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March 31, 1999

Journal Anniversary

Well, today marks the one year anniversary of this journal. Gosh, how touching.

Incidentally, while my journal of my European trip decayed away in the second week of my adventure, thanks to me getting the plague and all, I've decided to post a series of essays on my experiences abroad. While I hope them to be insightful, wise, and instructive, I'm hoping for mildly amusing. Follow the link to Some Notes on the Experiences of Traveling.

March 30, 1999

Near Miss From Vampire Dan

A 28 day email rejection from Dan Medici at Vampire Dan's Story Emporium, saying that (my submission, a fantasy poem) was very close. He likes my stuff overall, and would I mind sending him a bunch more of my poems. This is the sort of rejection that makes me start alternating between bursting with pride and bursting into tears. Crap. On the bright side, I'm feeling much better physically, having finally just about licked the Nederlands Flu. Oh, sure, I'm still coughing up yellow stuff, and my physical endurance is that of a stuffed toy, but I've made it back to work two days in a row now. Yee-hah.

March 23, 1999

Asimovian No

A 28 day form reject from Asimov's Science Fiction.

March 22, 1999

I'm Back

Sorry for the lengthy absence all, but I was out of the country. My wife's department took a group of students to Europe (specifically Poland, Germany, and the Nederlands, in that order) and I went along for sight-seeing purposes. Had a great time, except near the end, when I caught a bacterial

infection (throat/sinus related) and a bad-ass strain of influenza. Needless to say, we're going to have to revisit a few places to see what was missed the first time. I'm still rather sick (occasionally high fever, no voice, and a depressing tendency to fall over if I try to do anything strenuous), so I'll keep things short. Got five rejections while I was out, and since I had my mail stopped, I don't know exact return times. I'll summarize the body count as follows:

  • Form rejects from Dragon Magazine and E-Scape (the second was my fault; I missed a tiny detail on their guidelines & wasted the submission)

  • "Polite but with little information" rejections from Amazing Stories and The Silver Web

  • Detailed and friendly rejection from Maelstrom Speculative Fiction

There you have it. Incidentally, I do not recommend reading five rejections in a row when you have a very high fever. I did. Normally I'm good at handling rejections, but at that point I prayed for my lungs to collapse and end my life right then and there. Fortunately it didn't happen, and thanks to the wonder of pharmaceuticals, I'm feeling much better now, thanks.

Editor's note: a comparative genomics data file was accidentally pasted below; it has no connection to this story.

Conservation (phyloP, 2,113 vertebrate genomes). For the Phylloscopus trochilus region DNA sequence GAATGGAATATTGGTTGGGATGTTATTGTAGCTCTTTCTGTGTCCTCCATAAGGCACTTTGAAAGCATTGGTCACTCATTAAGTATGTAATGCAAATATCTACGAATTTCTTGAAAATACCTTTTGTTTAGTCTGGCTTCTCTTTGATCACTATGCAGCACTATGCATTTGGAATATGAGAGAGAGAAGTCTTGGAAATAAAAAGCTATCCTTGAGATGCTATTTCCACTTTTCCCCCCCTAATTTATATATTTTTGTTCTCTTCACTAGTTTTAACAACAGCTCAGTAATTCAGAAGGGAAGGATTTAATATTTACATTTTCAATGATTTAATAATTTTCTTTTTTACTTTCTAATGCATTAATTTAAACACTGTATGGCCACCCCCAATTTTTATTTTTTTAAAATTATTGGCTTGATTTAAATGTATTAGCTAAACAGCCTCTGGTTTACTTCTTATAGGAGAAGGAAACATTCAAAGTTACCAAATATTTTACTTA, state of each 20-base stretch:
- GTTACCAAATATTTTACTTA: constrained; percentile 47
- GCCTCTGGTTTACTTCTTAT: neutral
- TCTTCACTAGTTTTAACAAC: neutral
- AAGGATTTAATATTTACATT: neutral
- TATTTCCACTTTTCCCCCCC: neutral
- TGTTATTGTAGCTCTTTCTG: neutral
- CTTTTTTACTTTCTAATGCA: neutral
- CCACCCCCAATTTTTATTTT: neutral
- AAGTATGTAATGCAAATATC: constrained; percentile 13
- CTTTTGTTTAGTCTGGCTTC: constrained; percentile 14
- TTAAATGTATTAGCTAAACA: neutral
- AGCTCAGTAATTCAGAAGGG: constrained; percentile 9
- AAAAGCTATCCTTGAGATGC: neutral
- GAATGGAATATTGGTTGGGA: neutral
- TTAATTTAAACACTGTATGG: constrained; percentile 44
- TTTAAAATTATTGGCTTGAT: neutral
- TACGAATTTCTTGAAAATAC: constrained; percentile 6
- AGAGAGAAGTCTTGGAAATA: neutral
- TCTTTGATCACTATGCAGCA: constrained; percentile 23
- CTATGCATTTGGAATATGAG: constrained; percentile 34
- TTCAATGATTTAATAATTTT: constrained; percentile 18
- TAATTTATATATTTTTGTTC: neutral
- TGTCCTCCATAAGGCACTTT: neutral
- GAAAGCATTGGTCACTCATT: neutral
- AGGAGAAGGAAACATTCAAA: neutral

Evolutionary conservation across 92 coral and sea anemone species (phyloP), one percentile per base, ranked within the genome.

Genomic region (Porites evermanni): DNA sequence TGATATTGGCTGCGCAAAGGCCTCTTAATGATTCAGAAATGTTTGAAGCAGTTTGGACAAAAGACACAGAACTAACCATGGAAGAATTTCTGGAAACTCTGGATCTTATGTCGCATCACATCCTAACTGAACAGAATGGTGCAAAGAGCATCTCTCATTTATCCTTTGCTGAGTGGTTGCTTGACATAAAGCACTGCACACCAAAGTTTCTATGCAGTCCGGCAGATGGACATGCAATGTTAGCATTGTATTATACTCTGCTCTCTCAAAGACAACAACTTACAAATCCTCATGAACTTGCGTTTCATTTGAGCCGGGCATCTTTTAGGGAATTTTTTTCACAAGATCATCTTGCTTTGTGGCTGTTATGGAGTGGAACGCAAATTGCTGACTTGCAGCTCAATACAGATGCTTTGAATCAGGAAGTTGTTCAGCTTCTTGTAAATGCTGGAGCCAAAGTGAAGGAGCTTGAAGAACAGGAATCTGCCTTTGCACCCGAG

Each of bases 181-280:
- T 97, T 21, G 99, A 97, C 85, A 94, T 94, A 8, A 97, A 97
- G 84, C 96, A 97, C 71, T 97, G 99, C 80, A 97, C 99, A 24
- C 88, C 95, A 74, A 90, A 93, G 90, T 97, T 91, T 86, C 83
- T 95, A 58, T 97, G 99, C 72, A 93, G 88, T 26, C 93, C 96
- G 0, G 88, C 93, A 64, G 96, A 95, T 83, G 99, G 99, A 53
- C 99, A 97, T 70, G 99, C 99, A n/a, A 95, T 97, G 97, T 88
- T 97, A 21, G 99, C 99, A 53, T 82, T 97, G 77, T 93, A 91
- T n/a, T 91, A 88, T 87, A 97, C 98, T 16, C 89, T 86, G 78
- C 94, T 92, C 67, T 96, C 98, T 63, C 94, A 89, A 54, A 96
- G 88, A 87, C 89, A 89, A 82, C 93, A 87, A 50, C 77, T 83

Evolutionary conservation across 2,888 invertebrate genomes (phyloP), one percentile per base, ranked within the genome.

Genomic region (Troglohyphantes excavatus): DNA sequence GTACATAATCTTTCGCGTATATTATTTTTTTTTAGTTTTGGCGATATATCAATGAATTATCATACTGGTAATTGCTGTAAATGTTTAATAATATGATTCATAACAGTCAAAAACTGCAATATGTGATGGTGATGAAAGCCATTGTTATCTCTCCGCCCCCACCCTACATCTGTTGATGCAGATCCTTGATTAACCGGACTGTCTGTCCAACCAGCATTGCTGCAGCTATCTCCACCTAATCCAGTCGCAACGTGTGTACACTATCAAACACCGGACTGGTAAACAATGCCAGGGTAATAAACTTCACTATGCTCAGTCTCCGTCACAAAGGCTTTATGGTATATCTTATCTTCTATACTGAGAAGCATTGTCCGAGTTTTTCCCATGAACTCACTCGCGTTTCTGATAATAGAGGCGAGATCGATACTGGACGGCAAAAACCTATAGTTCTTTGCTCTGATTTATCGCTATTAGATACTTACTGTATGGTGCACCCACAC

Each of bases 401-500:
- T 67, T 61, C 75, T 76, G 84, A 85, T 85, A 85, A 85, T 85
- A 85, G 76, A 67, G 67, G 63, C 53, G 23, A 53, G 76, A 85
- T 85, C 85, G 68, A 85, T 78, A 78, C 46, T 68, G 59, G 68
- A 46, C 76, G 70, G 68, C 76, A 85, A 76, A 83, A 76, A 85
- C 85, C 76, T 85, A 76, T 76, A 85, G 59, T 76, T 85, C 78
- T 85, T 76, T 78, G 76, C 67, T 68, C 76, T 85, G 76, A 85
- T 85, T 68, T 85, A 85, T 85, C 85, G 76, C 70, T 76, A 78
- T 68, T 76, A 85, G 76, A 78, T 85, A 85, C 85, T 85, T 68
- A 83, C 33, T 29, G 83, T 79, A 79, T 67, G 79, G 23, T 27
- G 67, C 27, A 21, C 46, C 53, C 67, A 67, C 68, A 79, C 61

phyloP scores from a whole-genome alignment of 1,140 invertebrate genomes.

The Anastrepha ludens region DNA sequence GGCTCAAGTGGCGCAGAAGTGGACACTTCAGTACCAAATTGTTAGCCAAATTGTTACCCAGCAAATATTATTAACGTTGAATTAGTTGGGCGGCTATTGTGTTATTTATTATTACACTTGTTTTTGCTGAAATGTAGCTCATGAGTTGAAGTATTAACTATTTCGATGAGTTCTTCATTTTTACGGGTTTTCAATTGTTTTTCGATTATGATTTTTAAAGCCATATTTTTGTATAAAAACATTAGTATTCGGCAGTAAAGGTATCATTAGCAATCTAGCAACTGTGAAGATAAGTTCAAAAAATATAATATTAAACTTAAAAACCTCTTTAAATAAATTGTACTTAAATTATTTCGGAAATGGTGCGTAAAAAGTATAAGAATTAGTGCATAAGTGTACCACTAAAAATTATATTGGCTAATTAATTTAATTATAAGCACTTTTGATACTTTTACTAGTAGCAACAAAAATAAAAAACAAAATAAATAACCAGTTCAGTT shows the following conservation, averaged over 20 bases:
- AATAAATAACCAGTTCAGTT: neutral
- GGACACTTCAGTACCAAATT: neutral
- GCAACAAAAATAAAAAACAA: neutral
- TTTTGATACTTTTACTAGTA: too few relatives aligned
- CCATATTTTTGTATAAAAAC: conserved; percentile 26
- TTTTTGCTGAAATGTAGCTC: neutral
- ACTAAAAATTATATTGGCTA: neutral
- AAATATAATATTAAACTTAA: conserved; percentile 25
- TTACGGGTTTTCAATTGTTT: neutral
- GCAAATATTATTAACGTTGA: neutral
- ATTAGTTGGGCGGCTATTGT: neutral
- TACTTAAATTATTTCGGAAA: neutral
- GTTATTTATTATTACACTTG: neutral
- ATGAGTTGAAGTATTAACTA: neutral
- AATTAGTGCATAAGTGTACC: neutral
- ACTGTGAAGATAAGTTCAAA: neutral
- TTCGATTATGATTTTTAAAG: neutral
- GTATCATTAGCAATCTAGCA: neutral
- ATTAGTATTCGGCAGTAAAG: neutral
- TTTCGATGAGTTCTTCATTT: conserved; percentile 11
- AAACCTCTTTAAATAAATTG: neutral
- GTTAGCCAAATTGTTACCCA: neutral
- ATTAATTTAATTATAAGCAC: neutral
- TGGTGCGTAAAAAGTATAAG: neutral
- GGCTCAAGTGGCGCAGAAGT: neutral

March 04, 1999

Rejection From Byline

A 37 day form rejection from ByLine Magazine. Circled on the form was "length doesn't fit our guidelines (2,000-4,000 words)." The story was about 400 words short. I'm thinking they're very particular about length there, as my last submission to them, a poem, was refused as too long. Hm.

March 03, 1999

Email No From Talebones

A late night 10 day email rejection from Talebones.

March 02, 1999

Wildside Contest Results

No writing news (what can I say? things are slow), but very late this evening I received an email from John Betancourt of Wildside Press. I was a participant in the Wildside Press & MysteryMovies auction software beta-test program, as announced last month in the SFF Net newsgroups. If you didn't see the post, what John wanted was people to register with the system, think up creative and bizarre items to offer up for sale, and bid on other people's items (I can say as an occasional designer myself, it's much better to get ordinary, unsuspecting people to test such things, simply because they're likely to try weird stuff that might break the system). To encourage participation, prizes were offered for the most creative/popular items. I've just been informed that one of my offerings, the Mir Space Station, was a runner-up in the non-AV category, which means I get $35 worth of Wildside Press books. Yee-hah! I make the happy dance around my computer again. The cats do not notice, as they are busy eating dinner. I am extremely pleased about this, as I offered up many strange items in an attempt to win free merchandise and put off writing for a little while. While I had hoped to win first prize, I would be the first to agree that the overall winner, Geoffrey the Three-Eyed Wunderkitten, was truly outstanding. I do find it somewhat ironic that of all the bizarro items I came up with, the item that won it for me is a real thing. Go figure.